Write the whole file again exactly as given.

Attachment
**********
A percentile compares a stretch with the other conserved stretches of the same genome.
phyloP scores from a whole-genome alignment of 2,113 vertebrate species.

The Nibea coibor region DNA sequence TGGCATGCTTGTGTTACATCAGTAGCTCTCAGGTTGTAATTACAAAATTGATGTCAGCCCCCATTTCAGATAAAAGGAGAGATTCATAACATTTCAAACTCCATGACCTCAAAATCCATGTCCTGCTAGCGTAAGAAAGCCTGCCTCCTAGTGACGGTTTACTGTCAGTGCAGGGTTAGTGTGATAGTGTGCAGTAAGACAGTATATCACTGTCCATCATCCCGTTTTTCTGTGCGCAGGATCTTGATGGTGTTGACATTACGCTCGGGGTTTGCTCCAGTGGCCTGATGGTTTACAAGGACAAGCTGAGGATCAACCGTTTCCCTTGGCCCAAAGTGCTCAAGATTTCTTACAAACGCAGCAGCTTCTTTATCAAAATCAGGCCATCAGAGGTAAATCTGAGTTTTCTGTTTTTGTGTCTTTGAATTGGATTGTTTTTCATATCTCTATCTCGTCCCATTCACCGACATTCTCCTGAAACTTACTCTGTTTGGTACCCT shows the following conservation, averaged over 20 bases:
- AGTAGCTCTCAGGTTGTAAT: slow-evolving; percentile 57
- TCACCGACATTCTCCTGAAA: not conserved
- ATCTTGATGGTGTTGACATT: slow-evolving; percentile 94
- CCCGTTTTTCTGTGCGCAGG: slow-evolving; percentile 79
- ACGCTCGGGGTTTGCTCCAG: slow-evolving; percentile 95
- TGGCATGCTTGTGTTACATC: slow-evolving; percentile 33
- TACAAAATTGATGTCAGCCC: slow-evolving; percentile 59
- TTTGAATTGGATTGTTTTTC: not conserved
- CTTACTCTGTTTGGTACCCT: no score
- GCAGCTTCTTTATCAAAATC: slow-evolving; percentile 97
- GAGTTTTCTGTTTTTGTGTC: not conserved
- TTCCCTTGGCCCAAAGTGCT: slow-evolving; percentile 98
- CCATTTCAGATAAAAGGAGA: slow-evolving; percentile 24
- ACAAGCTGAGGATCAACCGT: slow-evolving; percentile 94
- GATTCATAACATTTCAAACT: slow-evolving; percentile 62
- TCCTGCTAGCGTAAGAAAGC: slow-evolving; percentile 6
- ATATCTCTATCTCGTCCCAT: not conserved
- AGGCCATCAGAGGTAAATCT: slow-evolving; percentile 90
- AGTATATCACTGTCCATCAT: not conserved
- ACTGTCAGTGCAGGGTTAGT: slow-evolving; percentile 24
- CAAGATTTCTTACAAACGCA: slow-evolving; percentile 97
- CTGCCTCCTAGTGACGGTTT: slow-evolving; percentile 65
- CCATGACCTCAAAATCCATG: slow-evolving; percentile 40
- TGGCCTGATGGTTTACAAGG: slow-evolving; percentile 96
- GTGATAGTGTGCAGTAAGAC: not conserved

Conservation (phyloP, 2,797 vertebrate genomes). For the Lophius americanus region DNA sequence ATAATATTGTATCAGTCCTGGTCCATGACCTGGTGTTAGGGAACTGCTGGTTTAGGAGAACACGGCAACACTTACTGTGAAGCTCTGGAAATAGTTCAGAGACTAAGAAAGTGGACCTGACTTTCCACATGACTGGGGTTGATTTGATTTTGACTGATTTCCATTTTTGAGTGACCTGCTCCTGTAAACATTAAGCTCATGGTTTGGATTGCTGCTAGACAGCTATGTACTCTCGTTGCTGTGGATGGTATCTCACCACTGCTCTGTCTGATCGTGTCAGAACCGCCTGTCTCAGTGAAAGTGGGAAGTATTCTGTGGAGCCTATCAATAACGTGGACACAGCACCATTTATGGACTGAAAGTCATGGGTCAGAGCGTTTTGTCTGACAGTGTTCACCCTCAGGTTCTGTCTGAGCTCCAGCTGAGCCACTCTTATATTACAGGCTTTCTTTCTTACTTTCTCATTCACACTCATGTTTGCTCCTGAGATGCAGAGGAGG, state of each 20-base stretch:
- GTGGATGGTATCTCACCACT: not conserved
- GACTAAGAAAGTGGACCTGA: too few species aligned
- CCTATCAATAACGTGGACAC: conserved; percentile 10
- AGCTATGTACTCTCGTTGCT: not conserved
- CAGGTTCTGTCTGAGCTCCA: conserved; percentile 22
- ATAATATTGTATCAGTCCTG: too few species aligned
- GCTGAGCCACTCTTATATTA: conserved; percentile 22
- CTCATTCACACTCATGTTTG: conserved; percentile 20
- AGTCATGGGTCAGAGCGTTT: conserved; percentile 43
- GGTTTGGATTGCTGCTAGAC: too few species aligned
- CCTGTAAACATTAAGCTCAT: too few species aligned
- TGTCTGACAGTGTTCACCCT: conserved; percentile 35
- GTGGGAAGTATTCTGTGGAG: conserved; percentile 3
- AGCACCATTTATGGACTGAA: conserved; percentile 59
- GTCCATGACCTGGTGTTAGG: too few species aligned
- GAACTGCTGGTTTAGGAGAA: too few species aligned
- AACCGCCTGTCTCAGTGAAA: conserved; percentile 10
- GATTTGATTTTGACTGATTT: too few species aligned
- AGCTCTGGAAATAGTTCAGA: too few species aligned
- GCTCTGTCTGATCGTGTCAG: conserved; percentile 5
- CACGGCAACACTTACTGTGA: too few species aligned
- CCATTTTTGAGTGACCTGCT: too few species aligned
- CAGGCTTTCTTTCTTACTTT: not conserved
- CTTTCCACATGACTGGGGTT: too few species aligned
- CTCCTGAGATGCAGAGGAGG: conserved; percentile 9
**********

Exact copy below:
A percentile compares a stretch with the other conserved stretches of the same genome.
phyloP scores from a whole-genome alignment of 2,113 vertebrate species.

The Nibea coibor region DNA sequence TGGCATGCTTGTGTTACATCAGTAGCTCTCAGGTTGTAATTACAAAATTGATGTCAGCCCCCATTTCAGATAAAAGGAGAGATTCATAACATTTCAAACTCCATGACCTCAAAATCCATGTCCTGCTAGCGTAAGAAAGCCTGCCTCCTAGTGACGGTTTACTGTCAGTGCAGGGTTAGTGTGATAGTGTGCAGTAAGACAGTATATCACTGTCCATCATCCCGTTTTTCTGTGCGCAGGATCTTGATGGTGTTGACATTACGCTCGGGGTTTGCTCCAGTGGCCTGATGGTTTACAAGGACAAGCTGAGGATCAACCGTTTCCCTTGGCCCAAAGTGCTCAAGATTTCTTACAAACGCAGCAGCTTCTTTATCAAAATCAGGCCATCAGAGGTAAATCTGAGTTTTCTGTTTTTGTGTCTTTGAATTGGATTGTTTTTCATATCTCTATCTCGTCCCATTCACCGACATTCTCCTGAAACTTACTCTGTTTGGTACCCT shows the following conservation, averaged over 20 bases:
- AGTAGCTCTCAGGTTGTAAT: slow-evolving; percentile 57
- TCACCGACATTCTCCTGAAA: not conserved
- ATCTTGATGGTGTTGACATT: slow-evolving; percentile 94
- CCCGTTTTTCTGTGCGCAGG: slow-evolving; percentile 79
- ACGCTCGGGGTTTGCTCCAG: slow-evolving; percentile 95
- TGGCATGCTTGTGTTACATC: slow-evolving; percentile 33
- TACAAAATTGATGTCAGCCC: slow-evolving; percentile 59
- TTTGAATTGGATTGTTTTTC: not conserved
- CTTACTCTGTTTGGTACCCT: no score
- GCAGCTTCTTTATCAAAATC: slow-evolving; percentile 97
- GAGTTTTCTGTTTTTGTGTC: not conserved
- TTCCCTTGGCCCAAAGTGCT: slow-evolving; percentile 98
- CCATTTCAGATAAAAGGAGA: slow-evolving; percentile 24
- ACAAGCTGAGGATCAACCGT: slow-evolving; percentile 94
- GATTCATAACATTTCAAACT: slow-evolving; percentile 62
- TCCTGCTAGCGTAAGAAAGC: slow-evolving; percentile 6
- ATATCTCTATCTCGTCCCAT: not conserved
- AGGCCATCAGAGGTAAATCT: slow-evolving; percentile 90
- AGTATATCACTGTCCATCAT: not conserved
- ACTGTCAGTGCAGGGTTAGT: slow-evolving; percentile 24
- CAAGATTTCTTACAAACGCA: slow-evolving; percentile 97
- CTGCCTCCTAGTGACGGTTT: slow-evolving; percentile 65
- CCATGACCTCAAAATCCATG: slow-evolving; percentile 40
- TGGCCTGATGGTTTACAAGG: slow-evolving; percentile 96
- GTGATAGTGTGCAGTAAGAC: not conserved

Conservation (phyloP, 2,797 vertebrate genomes). For the Lophius americanus region DNA sequence ATAATATTGTATCAGTCCTGGTCCATGACCTGGTGTTAGGGAACTGCTGGTTTAGGAGAACACGGCAACACTTACTGTGAAGCTCTGGAAATAGTTCAGAGACTAAGAAAGTGGACCTGACTTTCCACATGACTGGGGTTGATTTGATTTTGACTGATTTCCATTTTTGAGTGACCTGCTCCTGTAAACATTAAGCTCATGGTTTGGATTGCTGCTAGACAGCTATGTACTCTCGTTGCTGTGGATGGTATCTCACCACTGCTCTGTCTGATCGTGTCAGAACCGCCTGTCTCAGTGAAAGTGGGAAGTATTCTGTGGAGCCTATCAATAACGTGGACACAGCACCATTTATGGACTGAAAGTCATGGGTCAGAGCGTTTTGTCTGACAGTGTTCACCCTCAGGTTCTGTCTGAGCTCCAGCTGAGCCACTCTTATATTACAGGCTTTCTTTCTTACTTTCTCATTCACACTCATGTTTGCTCCTGAGATGCAGAGGAGG, state of each 20-base stretch:
- GTGGATGGTATCTCACCACT: not conserved
- GACTAAGAAAGTGGACCTGA: too few species aligned
- CCTATCAATAACGTGGACAC: conserved; percentile 10
- AGCTATGTACTCTCGTTGCT: not conserved
- CAGGTTCTGTCTGAGCTCCA: conserved; percentile 22
- ATAATATTGTATCAGTCCTG: too few species aligned
- GCTGAGCCACTCTTATATTA: conserved; percentile 22
- CTCATTCACACTCATGTTTG: conserved; percentile 20
- AGTCATGGGTCAGAGCGTTT: conserved; percentile 43
- GGTTTGGATTGCTGCTAGAC: too few species aligned
- CCTGTAAACATTAAGCTCAT: too few species aligned
- TGTCTGACAGTGTTCACCCT: conserved; percentile 35
- GTGGGAAGTATTCTGTGGAG: conserved; percentile 3
- AGCACCATTTATGGACTGAA: conserved; percentile 59
- GTCCATGACCTGGTGTTAGG: too few species aligned
- GAACTGCTGGTTTAGGAGAA: too few species aligned
- AACCGCCTGTCTCAGTGAAA: conserved; percentile 10
- GATTTGATTTTGACTGATTT: too few species aligned
- AGCTCTGGAAATAGTTCAGA: too few species aligned
- GCTCTGTCTGATCGTGTCAG: conserved; percentile 5
- CACGGCAACACTTACTGTGA: too few species aligned
- CCATTTTTGAGTGACCTGCT: too few species aligned
- CAGGCTTTCTTTCTTACTTT: not conserved
- CTTTCCACATGACTGGGGTT: too few species aligned
- CTCCTGAGATGCAGAGGAGG: conserved; percentile 9